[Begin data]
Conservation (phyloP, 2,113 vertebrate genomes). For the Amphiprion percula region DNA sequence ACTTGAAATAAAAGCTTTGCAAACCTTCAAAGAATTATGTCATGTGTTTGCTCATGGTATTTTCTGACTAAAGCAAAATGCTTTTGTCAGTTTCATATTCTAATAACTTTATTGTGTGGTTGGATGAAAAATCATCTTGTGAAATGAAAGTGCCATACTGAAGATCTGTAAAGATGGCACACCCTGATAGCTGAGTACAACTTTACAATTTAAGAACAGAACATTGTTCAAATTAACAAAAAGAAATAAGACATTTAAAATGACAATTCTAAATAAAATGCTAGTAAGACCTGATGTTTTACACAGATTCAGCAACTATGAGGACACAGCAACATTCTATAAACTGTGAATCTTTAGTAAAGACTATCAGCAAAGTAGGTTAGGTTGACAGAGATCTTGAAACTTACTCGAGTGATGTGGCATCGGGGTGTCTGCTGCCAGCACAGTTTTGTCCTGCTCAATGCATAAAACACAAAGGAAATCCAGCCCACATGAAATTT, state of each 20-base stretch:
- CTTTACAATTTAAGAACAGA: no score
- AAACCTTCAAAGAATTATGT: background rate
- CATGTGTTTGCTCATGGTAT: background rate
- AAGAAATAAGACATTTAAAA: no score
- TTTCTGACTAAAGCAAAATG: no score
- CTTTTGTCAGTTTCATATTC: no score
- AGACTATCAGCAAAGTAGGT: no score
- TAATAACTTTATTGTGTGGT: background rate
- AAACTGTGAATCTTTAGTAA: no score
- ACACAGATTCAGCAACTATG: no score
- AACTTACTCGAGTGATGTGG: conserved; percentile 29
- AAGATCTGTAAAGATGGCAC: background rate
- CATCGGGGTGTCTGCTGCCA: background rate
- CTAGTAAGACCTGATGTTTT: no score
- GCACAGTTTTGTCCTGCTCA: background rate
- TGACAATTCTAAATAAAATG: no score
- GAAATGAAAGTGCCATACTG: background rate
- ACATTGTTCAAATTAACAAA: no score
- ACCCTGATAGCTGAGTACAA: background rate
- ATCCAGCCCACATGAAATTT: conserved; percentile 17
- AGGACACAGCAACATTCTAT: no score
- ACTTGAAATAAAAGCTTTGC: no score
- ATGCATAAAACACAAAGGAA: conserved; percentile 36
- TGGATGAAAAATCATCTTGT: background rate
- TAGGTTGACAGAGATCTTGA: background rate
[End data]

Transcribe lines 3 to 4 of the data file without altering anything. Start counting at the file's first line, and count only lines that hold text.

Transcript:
- AAACCTTCAAAGAATTATGT: background rate
- CATGTGTTTGCTCATGGTAT: background rate